Gerald led the way through the brown drivers, who seemed to be arguing over something in the thick brown book, and over to a tall tent – brown of course – which had ‘Umpires Only’ written in square black letters over the entrance. A man with long grey hair and very dirty finger nails was sitting inside. He stood when Toby and Gerald approached, and Toby saw that his back was hunched in a permanent stoop.

“Hello,” said Gerald. “We’re new, we would like to train here, who do we need to ask?”

“If you need to ask, I doubt you’ll fit in,” replied the bent man. He nodded at them, and walked out.

“Oh!” said Gerald, “That wasn’t as helpful as I’d hoped. Now what?”

“Well, he didn’t say we couldn’t join,” said Toby. “Maybe it’s a sort of test, like finding the entrance was. Maybe the rules are written somewhere.” He gazed outside, at all the brown drivers, who were still poring over their book, some of them shouting, raising their fists to emphasize their point. “Maybe we should try to get a copy of that book,” said Toby. “That might have some clues.”

They walked back towards the drivers, and Gerald went right up to a group who were all shouting at one driver who was holding his book high over his head and shouting: “It says it here, very clearly, on page 792!”

Gerald tugged the sleeve of one of the drivers, and said – loudly so he would be heard – “Where can we get a copy of your book?”

The driver stopped shouting and turned to look at Toby and Gerald. He frowned, then thrust his copy of the fat brown book at Gerald’s chest. “Here, have this one,” he said, before stalking away. Gerald clutched the book, only just catching it before it slipped to the floor. He glanced at Toby, raised his eye-brows, and led him away from the arguing drivers and to a small hill, where he sat and opened the book.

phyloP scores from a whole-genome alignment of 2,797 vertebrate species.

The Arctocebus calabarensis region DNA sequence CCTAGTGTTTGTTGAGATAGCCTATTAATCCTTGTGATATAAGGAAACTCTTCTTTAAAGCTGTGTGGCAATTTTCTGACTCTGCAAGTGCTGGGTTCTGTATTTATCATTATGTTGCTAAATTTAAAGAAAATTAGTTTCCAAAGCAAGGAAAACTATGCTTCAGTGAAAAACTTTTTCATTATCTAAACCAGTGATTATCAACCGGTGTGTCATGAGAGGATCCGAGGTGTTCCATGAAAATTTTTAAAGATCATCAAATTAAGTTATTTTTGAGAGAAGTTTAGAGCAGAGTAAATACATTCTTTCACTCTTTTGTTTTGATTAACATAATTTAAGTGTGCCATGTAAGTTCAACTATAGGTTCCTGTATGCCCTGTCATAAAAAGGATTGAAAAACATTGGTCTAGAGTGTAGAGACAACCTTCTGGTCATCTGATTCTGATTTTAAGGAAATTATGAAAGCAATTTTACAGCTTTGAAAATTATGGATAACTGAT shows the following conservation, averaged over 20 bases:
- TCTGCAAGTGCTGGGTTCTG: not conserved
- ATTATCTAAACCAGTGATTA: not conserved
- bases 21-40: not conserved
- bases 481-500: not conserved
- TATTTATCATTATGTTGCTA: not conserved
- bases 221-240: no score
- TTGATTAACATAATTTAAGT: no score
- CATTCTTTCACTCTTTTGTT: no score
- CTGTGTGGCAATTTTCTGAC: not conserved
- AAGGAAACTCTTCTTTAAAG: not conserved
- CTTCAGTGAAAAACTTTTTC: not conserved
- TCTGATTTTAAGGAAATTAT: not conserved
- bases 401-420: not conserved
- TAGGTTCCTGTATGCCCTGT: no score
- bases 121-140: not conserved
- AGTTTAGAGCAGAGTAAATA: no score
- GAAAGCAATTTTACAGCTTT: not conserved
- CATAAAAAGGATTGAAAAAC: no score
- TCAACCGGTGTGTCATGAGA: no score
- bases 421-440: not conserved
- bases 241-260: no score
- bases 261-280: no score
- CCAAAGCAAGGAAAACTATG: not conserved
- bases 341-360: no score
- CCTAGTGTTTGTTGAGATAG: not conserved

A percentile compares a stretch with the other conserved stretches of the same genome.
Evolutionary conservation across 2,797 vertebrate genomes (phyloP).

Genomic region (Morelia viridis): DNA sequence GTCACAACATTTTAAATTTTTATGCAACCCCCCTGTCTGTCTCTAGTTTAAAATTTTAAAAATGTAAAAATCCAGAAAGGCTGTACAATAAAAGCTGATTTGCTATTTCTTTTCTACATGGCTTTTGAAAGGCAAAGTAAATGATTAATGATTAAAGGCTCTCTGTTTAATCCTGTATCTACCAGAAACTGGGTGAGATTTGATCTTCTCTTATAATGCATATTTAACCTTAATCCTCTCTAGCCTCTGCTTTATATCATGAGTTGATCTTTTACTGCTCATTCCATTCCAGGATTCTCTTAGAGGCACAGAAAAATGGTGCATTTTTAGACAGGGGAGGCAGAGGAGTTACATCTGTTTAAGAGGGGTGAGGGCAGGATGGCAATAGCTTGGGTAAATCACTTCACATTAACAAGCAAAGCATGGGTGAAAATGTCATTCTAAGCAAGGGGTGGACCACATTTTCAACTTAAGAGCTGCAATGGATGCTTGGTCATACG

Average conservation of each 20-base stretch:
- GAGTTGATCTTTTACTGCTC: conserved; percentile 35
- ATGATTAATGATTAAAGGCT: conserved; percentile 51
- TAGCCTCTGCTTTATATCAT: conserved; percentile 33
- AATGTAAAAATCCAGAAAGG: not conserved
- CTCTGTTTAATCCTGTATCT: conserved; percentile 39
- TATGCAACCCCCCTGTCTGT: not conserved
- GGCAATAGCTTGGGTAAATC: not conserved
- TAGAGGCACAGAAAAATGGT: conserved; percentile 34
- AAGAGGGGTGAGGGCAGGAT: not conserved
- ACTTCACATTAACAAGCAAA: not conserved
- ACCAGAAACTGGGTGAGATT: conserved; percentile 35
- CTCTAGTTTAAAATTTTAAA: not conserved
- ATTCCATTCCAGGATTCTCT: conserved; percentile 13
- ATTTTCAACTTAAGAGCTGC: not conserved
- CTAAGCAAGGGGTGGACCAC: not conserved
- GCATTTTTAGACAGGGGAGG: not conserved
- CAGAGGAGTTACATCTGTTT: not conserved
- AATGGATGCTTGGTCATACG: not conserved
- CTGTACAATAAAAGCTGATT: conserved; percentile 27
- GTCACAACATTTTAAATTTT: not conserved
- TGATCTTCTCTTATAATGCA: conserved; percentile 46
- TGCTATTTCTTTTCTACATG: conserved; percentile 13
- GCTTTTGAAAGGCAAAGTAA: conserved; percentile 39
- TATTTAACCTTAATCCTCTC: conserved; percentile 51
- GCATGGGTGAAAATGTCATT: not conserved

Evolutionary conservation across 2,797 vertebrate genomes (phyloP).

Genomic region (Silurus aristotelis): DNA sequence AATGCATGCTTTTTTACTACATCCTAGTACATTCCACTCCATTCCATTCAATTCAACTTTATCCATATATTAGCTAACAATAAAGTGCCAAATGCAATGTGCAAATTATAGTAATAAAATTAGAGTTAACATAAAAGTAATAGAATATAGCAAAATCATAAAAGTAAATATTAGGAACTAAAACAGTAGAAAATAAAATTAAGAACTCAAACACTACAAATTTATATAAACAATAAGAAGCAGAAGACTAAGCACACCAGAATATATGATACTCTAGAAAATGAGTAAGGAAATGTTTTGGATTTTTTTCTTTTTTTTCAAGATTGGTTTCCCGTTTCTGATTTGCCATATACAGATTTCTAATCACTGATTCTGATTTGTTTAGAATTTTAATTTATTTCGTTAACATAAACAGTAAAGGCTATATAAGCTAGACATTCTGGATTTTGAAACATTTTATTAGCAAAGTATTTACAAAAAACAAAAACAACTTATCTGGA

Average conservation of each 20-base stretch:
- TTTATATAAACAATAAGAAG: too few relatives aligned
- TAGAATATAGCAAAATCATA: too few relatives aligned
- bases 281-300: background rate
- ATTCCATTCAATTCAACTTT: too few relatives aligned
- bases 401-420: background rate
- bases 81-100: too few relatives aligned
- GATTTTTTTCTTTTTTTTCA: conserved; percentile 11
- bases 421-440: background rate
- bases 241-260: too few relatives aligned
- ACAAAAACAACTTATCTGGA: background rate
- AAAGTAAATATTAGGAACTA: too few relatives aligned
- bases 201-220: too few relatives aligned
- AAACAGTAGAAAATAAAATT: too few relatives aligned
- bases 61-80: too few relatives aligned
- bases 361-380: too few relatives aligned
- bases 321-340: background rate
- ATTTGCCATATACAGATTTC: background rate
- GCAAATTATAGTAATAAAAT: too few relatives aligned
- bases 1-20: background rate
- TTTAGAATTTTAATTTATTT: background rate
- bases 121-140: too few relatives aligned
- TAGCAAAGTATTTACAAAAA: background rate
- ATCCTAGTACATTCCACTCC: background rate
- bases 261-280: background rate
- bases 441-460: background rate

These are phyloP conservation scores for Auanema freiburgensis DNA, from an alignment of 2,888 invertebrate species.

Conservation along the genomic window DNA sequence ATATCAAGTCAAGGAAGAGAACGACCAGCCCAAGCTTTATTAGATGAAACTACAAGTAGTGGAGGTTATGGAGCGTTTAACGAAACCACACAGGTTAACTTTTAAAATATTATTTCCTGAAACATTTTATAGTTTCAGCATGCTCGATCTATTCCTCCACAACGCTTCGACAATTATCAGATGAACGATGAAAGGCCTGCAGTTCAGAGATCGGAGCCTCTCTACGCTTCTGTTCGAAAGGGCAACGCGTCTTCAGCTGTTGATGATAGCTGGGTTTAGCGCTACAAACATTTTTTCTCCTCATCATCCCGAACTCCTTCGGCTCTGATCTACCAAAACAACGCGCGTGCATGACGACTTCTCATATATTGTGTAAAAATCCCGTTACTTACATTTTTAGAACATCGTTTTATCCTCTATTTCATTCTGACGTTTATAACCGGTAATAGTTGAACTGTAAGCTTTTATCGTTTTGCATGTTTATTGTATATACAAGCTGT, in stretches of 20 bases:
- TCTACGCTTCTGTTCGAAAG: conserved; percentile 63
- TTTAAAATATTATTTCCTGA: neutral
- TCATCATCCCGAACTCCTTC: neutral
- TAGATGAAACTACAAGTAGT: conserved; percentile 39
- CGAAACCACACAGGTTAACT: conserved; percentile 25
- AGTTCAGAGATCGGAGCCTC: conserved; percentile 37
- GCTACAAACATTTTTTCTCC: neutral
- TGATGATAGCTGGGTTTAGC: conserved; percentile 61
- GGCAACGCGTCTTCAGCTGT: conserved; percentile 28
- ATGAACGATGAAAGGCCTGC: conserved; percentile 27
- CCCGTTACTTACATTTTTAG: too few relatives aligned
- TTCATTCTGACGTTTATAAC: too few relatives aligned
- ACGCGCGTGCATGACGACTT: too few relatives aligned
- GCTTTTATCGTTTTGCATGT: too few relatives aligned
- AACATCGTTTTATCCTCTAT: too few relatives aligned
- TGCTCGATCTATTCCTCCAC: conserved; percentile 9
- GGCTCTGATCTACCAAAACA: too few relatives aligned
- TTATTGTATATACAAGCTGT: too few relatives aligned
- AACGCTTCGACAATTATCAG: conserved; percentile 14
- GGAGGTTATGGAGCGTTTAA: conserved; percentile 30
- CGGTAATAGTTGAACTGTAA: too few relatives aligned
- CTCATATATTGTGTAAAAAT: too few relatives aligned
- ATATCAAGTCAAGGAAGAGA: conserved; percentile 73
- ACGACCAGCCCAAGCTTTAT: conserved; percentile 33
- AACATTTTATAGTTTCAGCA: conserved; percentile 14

The hill was dried mud, no grass grew there, and it wasn’t very comfortable. Toby looked to see if there was anywhere better to sit, but there seemed to be no refreshment tent nearby, no spectator’s pavilion, no seats. He sat next to Gerald and peered over his shoulder.

The pages of the book were old and worn, in places the print had faded, and they had to peer closely to see the words.

“I know what this is,” Toby said, “It’s a manual, it has instructions for maintaining a car, and tips for getting good speeds and how to drive. But it’s old, very old. It refers to a car that was made years ago, I’m not sure that type of car will even exist today. I have a manual just like it, but written for modern cars, like we drive. I’m not sure this one will even be relevant any more. Look,” Toby pointed to a diagram of how to change a tyre. It suggested using a ramp, and the tyre was solid, not inflated with air like the tyres on their own cars.

“What about the chapter on training,” said Gerald, heaving the weight of the book onto his other hand and turning the greasy pages. “Look, here it is: How to Train. A Driver’s Guide.”

Toby peered over his shoulder. He noticed that Gerald smelt of strawberries, and he wrinkled his nose. “Funny smell for a driver,” thought Toby.

The manual had very clear instructions, though some of them seemed to not make sense, and Toby wasn’t sure how they would improve his driving. The manual stipulated that all drivers should dress appropriately, and avoid distracting colours.

“That explains the brown,” said Gerald, pointing to the words. “Perhaps we should get some brown overalls.”

There was a short list of other instructions. They were very specific:

Drivers should book the training track for at least 6 hours every day.

After each training session, drivers should ask other drivers for feedback, and point out any mistakes they have noticed in their fellow drivers while on the track. These should be recorded in the book marked ‘things to improve’. They should only be deleted from the ‘things to improve’ book when improvement has been verified by an umpire.

Drivers should read the training manual for at least 4 hours every day.

Drivers should discuss the training manual at the driver’s forum for at least 2 hours every day.